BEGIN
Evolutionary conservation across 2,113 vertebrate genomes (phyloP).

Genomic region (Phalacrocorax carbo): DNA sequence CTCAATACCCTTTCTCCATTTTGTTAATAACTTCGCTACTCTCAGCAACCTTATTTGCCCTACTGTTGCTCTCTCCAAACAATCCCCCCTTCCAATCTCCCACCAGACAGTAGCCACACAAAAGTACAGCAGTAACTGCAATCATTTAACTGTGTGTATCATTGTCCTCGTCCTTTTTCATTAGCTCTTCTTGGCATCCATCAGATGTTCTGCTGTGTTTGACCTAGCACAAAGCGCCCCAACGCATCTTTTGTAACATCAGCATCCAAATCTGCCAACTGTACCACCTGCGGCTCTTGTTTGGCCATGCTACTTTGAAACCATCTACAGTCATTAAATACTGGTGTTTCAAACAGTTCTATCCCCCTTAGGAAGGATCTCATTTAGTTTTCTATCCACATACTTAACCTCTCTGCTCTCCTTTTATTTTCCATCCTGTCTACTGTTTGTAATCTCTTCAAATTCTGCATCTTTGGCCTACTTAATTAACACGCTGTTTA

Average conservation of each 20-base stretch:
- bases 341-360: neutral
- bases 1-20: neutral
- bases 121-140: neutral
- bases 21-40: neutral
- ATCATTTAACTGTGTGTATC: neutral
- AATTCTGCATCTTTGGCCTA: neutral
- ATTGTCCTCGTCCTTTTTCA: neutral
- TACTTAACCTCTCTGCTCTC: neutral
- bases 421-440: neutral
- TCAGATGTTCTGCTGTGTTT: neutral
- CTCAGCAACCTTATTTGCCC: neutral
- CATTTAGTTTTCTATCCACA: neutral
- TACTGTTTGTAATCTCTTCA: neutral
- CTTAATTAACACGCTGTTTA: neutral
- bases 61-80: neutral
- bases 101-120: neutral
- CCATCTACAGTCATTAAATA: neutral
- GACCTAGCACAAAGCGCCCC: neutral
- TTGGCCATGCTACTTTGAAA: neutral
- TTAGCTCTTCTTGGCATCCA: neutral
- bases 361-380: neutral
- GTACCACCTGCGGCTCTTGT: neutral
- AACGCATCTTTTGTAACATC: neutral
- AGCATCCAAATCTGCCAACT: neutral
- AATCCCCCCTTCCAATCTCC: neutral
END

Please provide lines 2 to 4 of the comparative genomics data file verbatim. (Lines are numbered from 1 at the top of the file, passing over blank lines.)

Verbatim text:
Genomic region (Phalacrocorax carbo): DNA sequence CTCAATACCCTTTCTCCATTTTGTTAATAACTTCGCTACTCTCAGCAACCTTATTTGCCCTACTGTTGCTCTCTCCAAACAATCCCCCCTTCCAATCTCCCACCAGACAGTAGCCACACAAAAGTACAGCAGTAACTGCAATCATTTAACTGTGTGTATCATTGTCCTCGTCCTTTTTCATTAGCTCTTCTTGGCATCCATCAGATGTTCTGCTGTGTTTGACCTAGCACAAAGCGCCCCAACGCATCTTTTGTAACATCAGCATCCAAATCTGCCAACTGTACCACCTGCGGCTCTTGTTTGGCCATGCTACTTTGAAACCATCTACAGTCATTAAATACTGGTGTTTCAAACAGTTCTATCCCCCTTAGGAAGGATCTCATTTAGTTTTCTATCCACATACTTAACCTCTCTGCTCTCCTTTTATTTTCCATCCTGTCTACTGTTTGTAATCTCTTCAAATTCTGCATCTTTGGCCTACTTAATTAACACGCTGTTTA

Average conservation of each 20-base stretch:
- bases 341-360: neutral